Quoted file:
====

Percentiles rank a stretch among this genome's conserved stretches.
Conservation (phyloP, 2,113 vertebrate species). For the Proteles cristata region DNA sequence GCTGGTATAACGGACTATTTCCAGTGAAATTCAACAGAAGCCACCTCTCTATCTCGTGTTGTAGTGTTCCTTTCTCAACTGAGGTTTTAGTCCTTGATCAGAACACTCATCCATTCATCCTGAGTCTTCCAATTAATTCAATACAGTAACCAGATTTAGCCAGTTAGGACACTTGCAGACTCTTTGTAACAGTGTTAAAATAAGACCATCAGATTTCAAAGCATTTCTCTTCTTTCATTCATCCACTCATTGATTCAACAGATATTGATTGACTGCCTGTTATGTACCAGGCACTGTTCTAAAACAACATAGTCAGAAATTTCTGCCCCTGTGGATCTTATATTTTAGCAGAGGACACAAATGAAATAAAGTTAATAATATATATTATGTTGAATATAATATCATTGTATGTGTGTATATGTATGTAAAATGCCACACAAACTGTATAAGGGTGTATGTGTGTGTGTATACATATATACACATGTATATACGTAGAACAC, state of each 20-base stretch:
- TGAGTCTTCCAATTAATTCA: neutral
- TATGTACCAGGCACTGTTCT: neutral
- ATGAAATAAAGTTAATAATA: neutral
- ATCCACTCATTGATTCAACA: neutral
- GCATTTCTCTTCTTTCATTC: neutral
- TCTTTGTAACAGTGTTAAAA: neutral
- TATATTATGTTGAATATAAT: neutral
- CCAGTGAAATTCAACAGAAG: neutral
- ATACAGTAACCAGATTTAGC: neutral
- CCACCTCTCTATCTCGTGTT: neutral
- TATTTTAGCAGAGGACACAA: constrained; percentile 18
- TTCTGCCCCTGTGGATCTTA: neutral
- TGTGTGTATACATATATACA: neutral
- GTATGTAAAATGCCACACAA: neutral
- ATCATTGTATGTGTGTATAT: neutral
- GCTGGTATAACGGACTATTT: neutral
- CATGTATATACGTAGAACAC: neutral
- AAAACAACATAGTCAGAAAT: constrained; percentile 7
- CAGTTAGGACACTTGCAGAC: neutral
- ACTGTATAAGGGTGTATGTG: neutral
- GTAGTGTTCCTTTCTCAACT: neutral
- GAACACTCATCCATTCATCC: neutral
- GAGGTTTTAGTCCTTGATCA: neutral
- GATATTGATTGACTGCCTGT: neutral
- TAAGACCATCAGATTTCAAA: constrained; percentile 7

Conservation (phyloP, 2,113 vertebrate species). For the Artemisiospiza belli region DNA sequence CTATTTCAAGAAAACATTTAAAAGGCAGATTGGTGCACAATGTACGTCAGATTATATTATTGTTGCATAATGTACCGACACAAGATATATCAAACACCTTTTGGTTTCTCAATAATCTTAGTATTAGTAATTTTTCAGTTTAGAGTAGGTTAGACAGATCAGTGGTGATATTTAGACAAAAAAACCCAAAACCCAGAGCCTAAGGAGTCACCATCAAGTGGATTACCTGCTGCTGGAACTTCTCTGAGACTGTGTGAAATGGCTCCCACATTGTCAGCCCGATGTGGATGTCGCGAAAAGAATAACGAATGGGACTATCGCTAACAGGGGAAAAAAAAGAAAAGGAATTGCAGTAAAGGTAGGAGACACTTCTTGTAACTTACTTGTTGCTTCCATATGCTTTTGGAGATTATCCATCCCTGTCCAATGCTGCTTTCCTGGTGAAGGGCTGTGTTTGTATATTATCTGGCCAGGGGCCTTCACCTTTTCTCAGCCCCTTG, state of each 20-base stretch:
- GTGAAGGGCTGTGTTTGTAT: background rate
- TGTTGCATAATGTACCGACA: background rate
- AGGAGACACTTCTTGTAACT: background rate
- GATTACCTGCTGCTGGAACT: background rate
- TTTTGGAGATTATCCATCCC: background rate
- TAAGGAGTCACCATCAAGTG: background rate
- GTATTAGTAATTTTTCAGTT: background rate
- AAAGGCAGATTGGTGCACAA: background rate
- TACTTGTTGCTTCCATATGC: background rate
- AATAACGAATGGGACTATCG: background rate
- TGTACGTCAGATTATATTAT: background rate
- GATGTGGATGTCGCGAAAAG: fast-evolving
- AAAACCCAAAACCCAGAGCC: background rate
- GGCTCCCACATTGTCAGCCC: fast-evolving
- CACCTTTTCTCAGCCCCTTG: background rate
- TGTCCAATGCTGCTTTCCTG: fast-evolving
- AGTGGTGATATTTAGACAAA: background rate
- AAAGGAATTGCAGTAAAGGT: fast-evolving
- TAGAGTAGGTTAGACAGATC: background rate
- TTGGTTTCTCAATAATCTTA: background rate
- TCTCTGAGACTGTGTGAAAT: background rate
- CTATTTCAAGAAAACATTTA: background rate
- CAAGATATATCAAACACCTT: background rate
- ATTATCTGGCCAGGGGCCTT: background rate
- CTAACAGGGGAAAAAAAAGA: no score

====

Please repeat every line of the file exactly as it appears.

Percentiles rank a stretch among this genome's conserved stretches.
Conservation (phyloP, 2,113 vertebrate species). For the Proteles cristata region DNA sequence GCTGGTATAACGGACTATTTCCAGTGAAATTCAACAGAAGCCACCTCTCTATCTCGTGTTGTAGTGTTCCTTTCTCAACTGAGGTTTTAGTCCTTGATCAGAACACTCATCCATTCATCCTGAGTCTTCCAATTAATTCAATACAGTAACCAGATTTAGCCAGTTAGGACACTTGCAGACTCTTTGTAACAGTGTTAAAATAAGACCATCAGATTTCAAAGCATTTCTCTTCTTTCATTCATCCACTCATTGATTCAACAGATATTGATTGACTGCCTGTTATGTACCAGGCACTGTTCTAAAACAACATAGTCAGAAATTTCTGCCCCTGTGGATCTTATATTTTAGCAGAGGACACAAATGAAATAAAGTTAATAATATATATTATGTTGAATATAATATCATTGTATGTGTGTATATGTATGTAAAATGCCACACAAACTGTATAAGGGTGTATGTGTGTGTGTATACATATATACACATGTATATACGTAGAACAC, state of each 20-base stretch:
- TGAGTCTTCCAATTAATTCA: neutral
- TATGTACCAGGCACTGTTCT: neutral
- ATGAAATAAAGTTAATAATA: neutral
- ATCCACTCATTGATTCAACA: neutral
- GCATTTCTCTTCTTTCATTC: neutral
- TCTTTGTAACAGTGTTAAAA: neutral
- TATATTATGTTGAATATAAT: neutral
- CCAGTGAAATTCAACAGAAG: neutral
- ATACAGTAACCAGATTTAGC: neutral
- CCACCTCTCTATCTCGTGTT: neutral
- TATTTTAGCAGAGGACACAA: constrained; percentile 18
- TTCTGCCCCTGTGGATCTTA: neutral
- TGTGTGTATACATATATACA: neutral
- GTATGTAAAATGCCACACAA: neutral
- ATCATTGTATGTGTGTATAT: neutral
- GCTGGTATAACGGACTATTT: neutral
- CATGTATATACGTAGAACAC: neutral
- AAAACAACATAGTCAGAAAT: constrained; percentile 7
- CAGTTAGGACACTTGCAGAC: neutral
- ACTGTATAAGGGTGTATGTG: neutral
- GTAGTGTTCCTTTCTCAACT: neutral
- GAACACTCATCCATTCATCC: neutral
- GAGGTTTTAGTCCTTGATCA: neutral
- GATATTGATTGACTGCCTGT: neutral
- TAAGACCATCAGATTTCAAA: constrained; percentile 7

Conservation (phyloP, 2,113 vertebrate species). For the Artemisiospiza belli region DNA sequence CTATTTCAAGAAAACATTTAAAAGGCAGATTGGTGCACAATGTACGTCAGATTATATTATTGTTGCATAATGTACCGACACAAGATATATCAAACACCTTTTGGTTTCTCAATAATCTTAGTATTAGTAATTTTTCAGTTTAGAGTAGGTTAGACAGATCAGTGGTGATATTTAGACAAAAAAACCCAAAACCCAGAGCCTAAGGAGTCACCATCAAGTGGATTACCTGCTGCTGGAACTTCTCTGAGACTGTGTGAAATGGCTCCCACATTGTCAGCCCGATGTGGATGTCGCGAAAAGAATAACGAATGGGACTATCGCTAACAGGGGAAAAAAAAGAAAAGGAATTGCAGTAAAGGTAGGAGACACTTCTTGTAACTTACTTGTTGCTTCCATATGCTTTTGGAGATTATCCATCCCTGTCCAATGCTGCTTTCCTGGTGAAGGGCTGTGTTTGTATATTATCTGGCCAGGGGCCTTCACCTTTTCTCAGCCCCTTG, state of each 20-base stretch:
- GTGAAGGGCTGTGTTTGTAT: background rate
- TGTTGCATAATGTACCGACA: background rate
- AGGAGACACTTCTTGTAACT: background rate
- GATTACCTGCTGCTGGAACT: background rate
- TTTTGGAGATTATCCATCCC: background rate
- TAAGGAGTCACCATCAAGTG: background rate
- GTATTAGTAATTTTTCAGTT: background rate
- AAAGGCAGATTGGTGCACAA: background rate
- TACTTGTTGCTTCCATATGC: background rate
- AATAACGAATGGGACTATCG: background rate
- TGTACGTCAGATTATATTAT: background rate
- GATGTGGATGTCGCGAAAAG: fast-evolving
- AAAACCCAAAACCCAGAGCC: background rate
- GGCTCCCACATTGTCAGCCC: fast-evolving
- CACCTTTTCTCAGCCCCTTG: background rate
- TGTCCAATGCTGCTTTCCTG: fast-evolving
- AGTGGTGATATTTAGACAAA: background rate
- AAAGGAATTGCAGTAAAGGT: fast-evolving
- TAGAGTAGGTTAGACAGATC: background rate
- TTGGTTTCTCAATAATCTTA: background rate
- TCTCTGAGACTGTGTGAAAT: background rate
- CTATTTCAAGAAAACATTTA: background rate
- CAAGATATATCAAACACCTT: background rate
- ATTATCTGGCCAGGGGCCTT: background rate
- CTAACAGGGGAAAAAAAAGA: no score